Adults Immunization Recommendations

Adults Immunization Recommendations

What Vaccines Do I Need?

Check your immunization status against the current vaccine recommendations for adults.
Centers for Disease Control & Prevention Immunization Schedules

Immunization Recommendations for Specific Populations

Commonly Recommended Vaccines for Adults

Hepatitis A vaccine is recommended for all susceptible travelers to, or for persons working in, countries with intermediate or high rates of hepatitis A virus (HAV) infection.

Hepatitis B vaccine is recommended for adults in certain high-risk groups, such as healthcare workers and persons with multiple sex partners. Hepatitis B vaccine is also recommended for all adolescents who may not have received it during infancy or childhood.

Human Papillomavirus vaccine is available for males and females nine through 26 years of age to protect against genital warts and cervical cancer.

Influenza vaccination is recommended for adults 50 years of age or older, pregnant women and residents of long-term care facilities, as well as for persons older than six months of age who have serious medical conditions.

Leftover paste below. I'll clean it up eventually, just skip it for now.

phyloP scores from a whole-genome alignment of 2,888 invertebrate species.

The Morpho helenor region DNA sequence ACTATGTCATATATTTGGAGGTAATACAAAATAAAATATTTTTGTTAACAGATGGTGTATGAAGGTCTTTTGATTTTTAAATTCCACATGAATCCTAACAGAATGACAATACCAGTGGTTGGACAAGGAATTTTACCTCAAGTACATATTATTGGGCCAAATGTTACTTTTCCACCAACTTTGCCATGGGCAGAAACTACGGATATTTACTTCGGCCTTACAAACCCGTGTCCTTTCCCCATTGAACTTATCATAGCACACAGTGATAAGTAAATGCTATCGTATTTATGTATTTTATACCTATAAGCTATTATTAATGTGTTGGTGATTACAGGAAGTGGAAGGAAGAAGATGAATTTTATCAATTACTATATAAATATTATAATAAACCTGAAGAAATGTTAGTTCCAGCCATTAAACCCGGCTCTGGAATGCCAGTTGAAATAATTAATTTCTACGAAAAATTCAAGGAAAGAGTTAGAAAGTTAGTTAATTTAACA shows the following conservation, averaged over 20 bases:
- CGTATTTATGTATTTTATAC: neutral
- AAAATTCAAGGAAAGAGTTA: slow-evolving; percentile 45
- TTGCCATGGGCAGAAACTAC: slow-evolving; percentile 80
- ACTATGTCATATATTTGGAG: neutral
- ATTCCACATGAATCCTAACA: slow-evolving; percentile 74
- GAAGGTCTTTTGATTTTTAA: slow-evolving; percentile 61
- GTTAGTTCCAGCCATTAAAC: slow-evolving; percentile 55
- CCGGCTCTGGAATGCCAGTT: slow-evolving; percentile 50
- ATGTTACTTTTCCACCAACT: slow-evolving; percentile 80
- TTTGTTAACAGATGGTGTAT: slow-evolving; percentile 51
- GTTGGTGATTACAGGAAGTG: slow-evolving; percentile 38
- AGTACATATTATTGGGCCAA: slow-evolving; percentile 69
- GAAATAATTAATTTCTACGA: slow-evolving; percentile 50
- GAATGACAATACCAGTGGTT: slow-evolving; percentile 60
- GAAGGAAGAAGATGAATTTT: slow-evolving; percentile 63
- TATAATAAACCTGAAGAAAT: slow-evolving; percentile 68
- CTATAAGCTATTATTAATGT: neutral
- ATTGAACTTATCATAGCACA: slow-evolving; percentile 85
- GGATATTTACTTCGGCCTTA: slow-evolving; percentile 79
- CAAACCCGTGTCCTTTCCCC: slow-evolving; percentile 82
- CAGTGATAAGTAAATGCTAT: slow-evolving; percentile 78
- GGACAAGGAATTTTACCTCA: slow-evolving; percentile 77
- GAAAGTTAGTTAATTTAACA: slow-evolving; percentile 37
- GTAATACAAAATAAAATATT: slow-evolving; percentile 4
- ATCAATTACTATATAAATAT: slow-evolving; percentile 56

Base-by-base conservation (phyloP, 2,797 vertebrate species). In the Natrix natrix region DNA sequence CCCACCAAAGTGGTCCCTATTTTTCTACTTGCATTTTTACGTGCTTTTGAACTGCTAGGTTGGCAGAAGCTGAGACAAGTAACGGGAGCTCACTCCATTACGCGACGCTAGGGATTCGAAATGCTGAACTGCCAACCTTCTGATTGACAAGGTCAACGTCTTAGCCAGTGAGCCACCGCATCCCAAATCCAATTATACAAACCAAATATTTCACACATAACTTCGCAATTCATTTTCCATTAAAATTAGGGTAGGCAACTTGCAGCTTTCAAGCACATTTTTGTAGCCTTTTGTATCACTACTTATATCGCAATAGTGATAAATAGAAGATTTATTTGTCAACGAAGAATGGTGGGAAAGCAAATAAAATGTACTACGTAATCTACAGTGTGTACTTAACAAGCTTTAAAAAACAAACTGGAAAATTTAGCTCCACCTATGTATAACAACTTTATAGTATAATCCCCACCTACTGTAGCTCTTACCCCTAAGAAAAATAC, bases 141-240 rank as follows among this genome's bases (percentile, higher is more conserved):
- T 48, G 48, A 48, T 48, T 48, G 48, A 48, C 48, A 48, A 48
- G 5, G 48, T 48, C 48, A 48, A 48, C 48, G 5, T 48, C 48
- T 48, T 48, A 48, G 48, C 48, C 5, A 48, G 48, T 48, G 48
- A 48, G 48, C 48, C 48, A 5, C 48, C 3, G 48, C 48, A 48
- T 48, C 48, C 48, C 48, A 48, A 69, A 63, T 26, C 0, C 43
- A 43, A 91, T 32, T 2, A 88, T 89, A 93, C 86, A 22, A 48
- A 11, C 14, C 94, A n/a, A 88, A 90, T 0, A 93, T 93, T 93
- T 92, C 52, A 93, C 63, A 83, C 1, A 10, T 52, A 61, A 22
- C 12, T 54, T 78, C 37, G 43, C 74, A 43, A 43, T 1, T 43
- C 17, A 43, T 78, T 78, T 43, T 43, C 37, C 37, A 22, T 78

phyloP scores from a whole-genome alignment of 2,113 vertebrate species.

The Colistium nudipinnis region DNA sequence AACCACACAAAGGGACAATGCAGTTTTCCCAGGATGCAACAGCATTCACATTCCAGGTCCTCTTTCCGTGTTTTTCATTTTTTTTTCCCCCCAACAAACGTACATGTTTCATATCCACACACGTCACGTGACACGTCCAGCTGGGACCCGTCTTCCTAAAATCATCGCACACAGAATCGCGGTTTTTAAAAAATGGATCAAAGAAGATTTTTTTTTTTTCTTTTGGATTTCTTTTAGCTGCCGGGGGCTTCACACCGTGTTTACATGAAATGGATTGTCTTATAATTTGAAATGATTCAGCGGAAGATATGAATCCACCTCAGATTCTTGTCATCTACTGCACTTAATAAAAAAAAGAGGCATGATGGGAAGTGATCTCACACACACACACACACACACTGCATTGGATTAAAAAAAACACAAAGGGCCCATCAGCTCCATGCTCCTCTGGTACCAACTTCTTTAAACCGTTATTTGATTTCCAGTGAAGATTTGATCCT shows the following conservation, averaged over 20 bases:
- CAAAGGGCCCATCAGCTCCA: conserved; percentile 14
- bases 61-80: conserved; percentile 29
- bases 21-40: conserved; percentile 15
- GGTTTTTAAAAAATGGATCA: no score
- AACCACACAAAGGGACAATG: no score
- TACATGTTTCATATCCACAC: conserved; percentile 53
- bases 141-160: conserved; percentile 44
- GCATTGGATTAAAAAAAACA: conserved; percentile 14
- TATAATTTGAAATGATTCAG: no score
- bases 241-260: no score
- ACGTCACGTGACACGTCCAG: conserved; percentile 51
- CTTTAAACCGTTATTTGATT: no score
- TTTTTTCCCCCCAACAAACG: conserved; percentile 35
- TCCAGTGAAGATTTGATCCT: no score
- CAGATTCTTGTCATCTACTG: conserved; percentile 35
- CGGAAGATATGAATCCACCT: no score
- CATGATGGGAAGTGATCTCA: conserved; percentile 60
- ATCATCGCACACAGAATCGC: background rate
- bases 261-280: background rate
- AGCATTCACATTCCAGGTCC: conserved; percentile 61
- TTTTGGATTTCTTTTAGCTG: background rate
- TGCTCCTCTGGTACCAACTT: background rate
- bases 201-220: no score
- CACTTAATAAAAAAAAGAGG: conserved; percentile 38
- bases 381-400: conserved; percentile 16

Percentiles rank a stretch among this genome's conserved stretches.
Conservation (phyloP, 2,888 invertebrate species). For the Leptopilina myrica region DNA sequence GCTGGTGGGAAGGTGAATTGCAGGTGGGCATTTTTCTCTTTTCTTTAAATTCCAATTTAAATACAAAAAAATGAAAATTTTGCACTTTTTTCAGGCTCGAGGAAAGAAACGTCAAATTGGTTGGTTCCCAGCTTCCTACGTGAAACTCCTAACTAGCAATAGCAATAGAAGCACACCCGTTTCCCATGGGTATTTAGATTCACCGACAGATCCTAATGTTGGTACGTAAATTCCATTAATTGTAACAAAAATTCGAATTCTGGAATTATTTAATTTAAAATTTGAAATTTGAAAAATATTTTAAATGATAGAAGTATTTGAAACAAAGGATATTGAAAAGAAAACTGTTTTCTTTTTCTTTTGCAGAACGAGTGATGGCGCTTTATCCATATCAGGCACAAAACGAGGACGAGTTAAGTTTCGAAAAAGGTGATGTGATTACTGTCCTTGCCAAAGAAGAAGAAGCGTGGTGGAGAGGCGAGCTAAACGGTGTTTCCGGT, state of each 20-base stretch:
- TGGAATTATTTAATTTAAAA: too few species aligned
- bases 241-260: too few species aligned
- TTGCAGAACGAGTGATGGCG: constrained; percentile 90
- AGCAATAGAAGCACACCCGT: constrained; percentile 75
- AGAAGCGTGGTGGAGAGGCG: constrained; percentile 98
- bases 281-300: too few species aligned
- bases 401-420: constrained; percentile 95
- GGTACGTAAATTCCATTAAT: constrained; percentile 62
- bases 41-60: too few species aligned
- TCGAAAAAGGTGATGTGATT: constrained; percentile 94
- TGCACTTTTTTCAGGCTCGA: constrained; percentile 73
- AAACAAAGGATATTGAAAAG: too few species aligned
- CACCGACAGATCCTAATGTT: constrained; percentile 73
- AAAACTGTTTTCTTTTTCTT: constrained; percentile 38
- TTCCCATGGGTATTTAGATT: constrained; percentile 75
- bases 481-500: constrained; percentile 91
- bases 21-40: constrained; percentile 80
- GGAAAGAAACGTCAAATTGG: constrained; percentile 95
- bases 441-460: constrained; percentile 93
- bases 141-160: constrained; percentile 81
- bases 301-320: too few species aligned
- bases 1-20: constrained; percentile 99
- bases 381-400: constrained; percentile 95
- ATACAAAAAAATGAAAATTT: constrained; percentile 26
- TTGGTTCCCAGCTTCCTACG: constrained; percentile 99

MMR adults born after 1956 need to be immunized against measles, mumps and rubella.

Meningococcal vaccine is recommended for adults who may at increased risk for meningococcal disease and/or bacterial meningitis, an infection of the fluid around the brain and spinal cord.

All adults aged 65 or older, as well as persons aged two to 64 years who have diabetes or chronic heart, lung, liver or kidney disorders need protection against pneumococcal disease, and should consult their healthcare providers regarding their need for this vaccine.

Shingles vaccine is recommended for adults 60 years of age and older to prevent shingles, also known as herpes zoster.

The tetanus and diphtheria vaccine is recommended for adults every ten years. The Tdap (tetanus, diphtheria, pertussis) vaccine may be given in place of the Td booster to provide protection against pertussis.

Many adults, including teachers of young children and day care workers, residents and staff in institutional settings, military personnel, nonpregnant women of childbearing age, international travelers, healthcare workers and family memebers of immunocompromised persons, who have not had chickenpox and have not been immunized previously against chickenpox should receive varicella vaccine.